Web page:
There are no Woj bombs for players who have played 6 career minutes in the NBA, unfortunately. There are also no news updates when the 59th pick in the draft changes team — not by the team that drafted him, or the team that acquired him. So yeah, I don’t know when it happened, but at some point in the past week or two, George King moved from the Phoenix Suns to the Utah Jazz.
sports journalist basketblogger who follows one (1) team that currently has zero (0) active sports, this is an embarrassing oversight. I looked up George King’s Wikipedia page and G-League profile, but they both had him listed as being on the Suns. Then I looked up the Suns’ Summer League roster and GK was not on it. There weren’t any notes about King not being on the roster, which was puzzling because someone else was listed wearing King’s #8 uniform number. I knew something had happened, but I was too lazy to look at the 29 other Summer League rosters.
I was watching Anfernee Simons highlights when I realized where life had taken King. After Simons made an and-1 layup, someone on the Jazz made an aggravated face at the ref. The camera quickly cut, but I thought that guy might have been GK. As Simons continuing scoring — he finished with 35 — #19 on the Jazz was uniquely thicc, long-armed and buzz-cutted. He was just a background player on Summer League highlights and he wasn’t even guarding Simons — not that anyone could guard him — so it was tough to tell. It was him, it turned out, apparently on the Jazz without a single news article saying so.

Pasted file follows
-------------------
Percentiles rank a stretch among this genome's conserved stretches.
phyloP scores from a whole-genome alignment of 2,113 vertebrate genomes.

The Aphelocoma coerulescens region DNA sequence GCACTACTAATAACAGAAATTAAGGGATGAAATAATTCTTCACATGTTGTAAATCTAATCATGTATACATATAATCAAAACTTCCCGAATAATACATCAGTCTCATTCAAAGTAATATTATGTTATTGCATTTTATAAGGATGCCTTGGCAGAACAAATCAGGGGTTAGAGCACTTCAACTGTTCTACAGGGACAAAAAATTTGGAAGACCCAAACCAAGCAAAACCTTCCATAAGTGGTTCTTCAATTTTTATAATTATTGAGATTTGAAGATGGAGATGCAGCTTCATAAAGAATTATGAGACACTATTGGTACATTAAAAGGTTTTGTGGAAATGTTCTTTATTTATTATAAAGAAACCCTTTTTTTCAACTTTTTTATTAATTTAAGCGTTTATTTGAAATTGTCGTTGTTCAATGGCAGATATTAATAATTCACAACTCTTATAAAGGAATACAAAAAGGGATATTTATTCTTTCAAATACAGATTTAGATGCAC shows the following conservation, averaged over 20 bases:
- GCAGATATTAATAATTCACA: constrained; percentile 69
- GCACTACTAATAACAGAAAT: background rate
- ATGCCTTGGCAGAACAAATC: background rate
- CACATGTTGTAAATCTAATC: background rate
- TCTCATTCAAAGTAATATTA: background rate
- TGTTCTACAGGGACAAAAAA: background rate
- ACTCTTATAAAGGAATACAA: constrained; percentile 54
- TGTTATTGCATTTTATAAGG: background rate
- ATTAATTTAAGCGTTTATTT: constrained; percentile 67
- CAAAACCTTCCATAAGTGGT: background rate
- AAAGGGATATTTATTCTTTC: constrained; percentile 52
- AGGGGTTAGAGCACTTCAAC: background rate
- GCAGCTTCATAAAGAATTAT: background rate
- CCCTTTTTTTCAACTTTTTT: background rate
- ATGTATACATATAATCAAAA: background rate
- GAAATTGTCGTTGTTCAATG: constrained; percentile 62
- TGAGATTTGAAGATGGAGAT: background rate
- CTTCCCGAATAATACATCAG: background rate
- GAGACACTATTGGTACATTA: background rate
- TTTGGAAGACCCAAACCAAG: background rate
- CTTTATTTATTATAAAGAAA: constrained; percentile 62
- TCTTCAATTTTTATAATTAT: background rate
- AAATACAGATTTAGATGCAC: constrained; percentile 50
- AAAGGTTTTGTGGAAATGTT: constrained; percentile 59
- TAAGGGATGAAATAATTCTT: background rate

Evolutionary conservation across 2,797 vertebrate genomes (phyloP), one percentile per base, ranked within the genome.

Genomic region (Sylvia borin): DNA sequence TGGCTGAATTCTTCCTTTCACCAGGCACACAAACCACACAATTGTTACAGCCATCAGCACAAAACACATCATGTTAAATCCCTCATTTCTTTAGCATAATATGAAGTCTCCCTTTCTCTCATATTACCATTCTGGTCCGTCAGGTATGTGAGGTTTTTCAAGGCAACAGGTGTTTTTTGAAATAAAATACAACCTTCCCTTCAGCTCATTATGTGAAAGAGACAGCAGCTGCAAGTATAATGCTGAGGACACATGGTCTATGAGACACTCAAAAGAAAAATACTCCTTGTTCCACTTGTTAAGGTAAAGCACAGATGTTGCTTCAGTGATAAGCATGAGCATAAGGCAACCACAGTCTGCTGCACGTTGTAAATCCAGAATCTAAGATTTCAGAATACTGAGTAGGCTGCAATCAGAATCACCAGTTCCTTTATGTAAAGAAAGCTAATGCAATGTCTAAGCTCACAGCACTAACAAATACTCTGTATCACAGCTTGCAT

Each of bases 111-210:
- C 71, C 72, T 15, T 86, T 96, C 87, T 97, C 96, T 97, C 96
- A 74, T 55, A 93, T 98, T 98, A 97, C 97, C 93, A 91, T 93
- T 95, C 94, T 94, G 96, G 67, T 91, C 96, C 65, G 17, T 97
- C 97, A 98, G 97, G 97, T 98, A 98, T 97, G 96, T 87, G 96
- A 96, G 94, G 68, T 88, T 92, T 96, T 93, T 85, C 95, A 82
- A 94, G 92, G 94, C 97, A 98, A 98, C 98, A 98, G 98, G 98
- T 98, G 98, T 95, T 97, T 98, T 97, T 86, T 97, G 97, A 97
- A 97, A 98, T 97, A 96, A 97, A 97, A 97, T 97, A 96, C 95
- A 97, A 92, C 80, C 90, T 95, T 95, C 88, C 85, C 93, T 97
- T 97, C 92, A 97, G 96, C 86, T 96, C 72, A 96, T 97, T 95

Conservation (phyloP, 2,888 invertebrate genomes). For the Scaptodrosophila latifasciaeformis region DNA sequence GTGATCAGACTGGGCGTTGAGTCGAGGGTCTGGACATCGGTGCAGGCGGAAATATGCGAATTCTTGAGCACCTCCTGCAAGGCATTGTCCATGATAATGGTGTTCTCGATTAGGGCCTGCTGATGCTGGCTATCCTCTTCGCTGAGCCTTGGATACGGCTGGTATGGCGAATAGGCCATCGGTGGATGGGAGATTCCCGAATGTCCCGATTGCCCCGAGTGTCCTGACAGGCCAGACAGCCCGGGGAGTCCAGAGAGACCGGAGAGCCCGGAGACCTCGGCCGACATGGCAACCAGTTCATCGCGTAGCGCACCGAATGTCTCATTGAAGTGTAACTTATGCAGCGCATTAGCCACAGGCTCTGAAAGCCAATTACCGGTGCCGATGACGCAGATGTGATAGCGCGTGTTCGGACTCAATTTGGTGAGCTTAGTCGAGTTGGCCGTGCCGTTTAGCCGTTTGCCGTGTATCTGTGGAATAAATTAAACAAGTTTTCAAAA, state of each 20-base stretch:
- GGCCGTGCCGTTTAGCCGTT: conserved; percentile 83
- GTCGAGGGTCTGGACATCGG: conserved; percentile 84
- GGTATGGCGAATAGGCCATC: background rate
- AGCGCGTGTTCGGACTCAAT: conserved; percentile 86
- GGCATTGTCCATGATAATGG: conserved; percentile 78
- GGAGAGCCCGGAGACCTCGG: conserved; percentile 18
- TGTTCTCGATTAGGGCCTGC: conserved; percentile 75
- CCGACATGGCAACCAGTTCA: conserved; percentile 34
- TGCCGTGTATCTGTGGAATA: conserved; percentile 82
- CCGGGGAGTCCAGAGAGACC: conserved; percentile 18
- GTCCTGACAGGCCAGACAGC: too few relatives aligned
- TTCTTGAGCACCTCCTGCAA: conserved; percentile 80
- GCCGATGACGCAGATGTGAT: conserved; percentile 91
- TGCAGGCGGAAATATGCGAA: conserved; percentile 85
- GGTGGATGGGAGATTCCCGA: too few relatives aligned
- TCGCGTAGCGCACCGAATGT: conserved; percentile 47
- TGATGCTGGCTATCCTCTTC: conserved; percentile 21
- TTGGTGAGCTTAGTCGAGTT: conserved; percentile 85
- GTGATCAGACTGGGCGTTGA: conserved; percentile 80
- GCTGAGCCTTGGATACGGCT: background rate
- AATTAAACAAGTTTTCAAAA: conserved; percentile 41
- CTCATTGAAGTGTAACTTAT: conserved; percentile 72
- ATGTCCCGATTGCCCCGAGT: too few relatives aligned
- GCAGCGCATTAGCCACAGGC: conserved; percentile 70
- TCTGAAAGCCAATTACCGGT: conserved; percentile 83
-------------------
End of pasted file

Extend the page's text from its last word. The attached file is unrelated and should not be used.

Anyway, I suppose this is that article saying that “George King has signed with the Jazz Summer League squad, hopes to earn two-way contract.” I just wanted everyone to know that I had to find this out via YouTube highlights instead of reading about the transaction.
At 25, he’s old for a second-year player, but as we saw at CU, he’s improving all the time. He’s a short combo forward, but makes up for it with long arms, strength and leaping ability, all of which make him a switchy defender who rebounds very well. He can also shoot, as he shot 43% with the Northern Arizona Suns last year. He’s also a wonderful person who contributes to a winning culture — something that was wasted in Phoenix.
The Jazz are a legit contender, but they have a shortage of physical wings who can space the floor. King is no Andre Roberson, but there’s a solid chance he earns one of Utah’s two two-way contracts, wherein he would split time between the NBA and G League.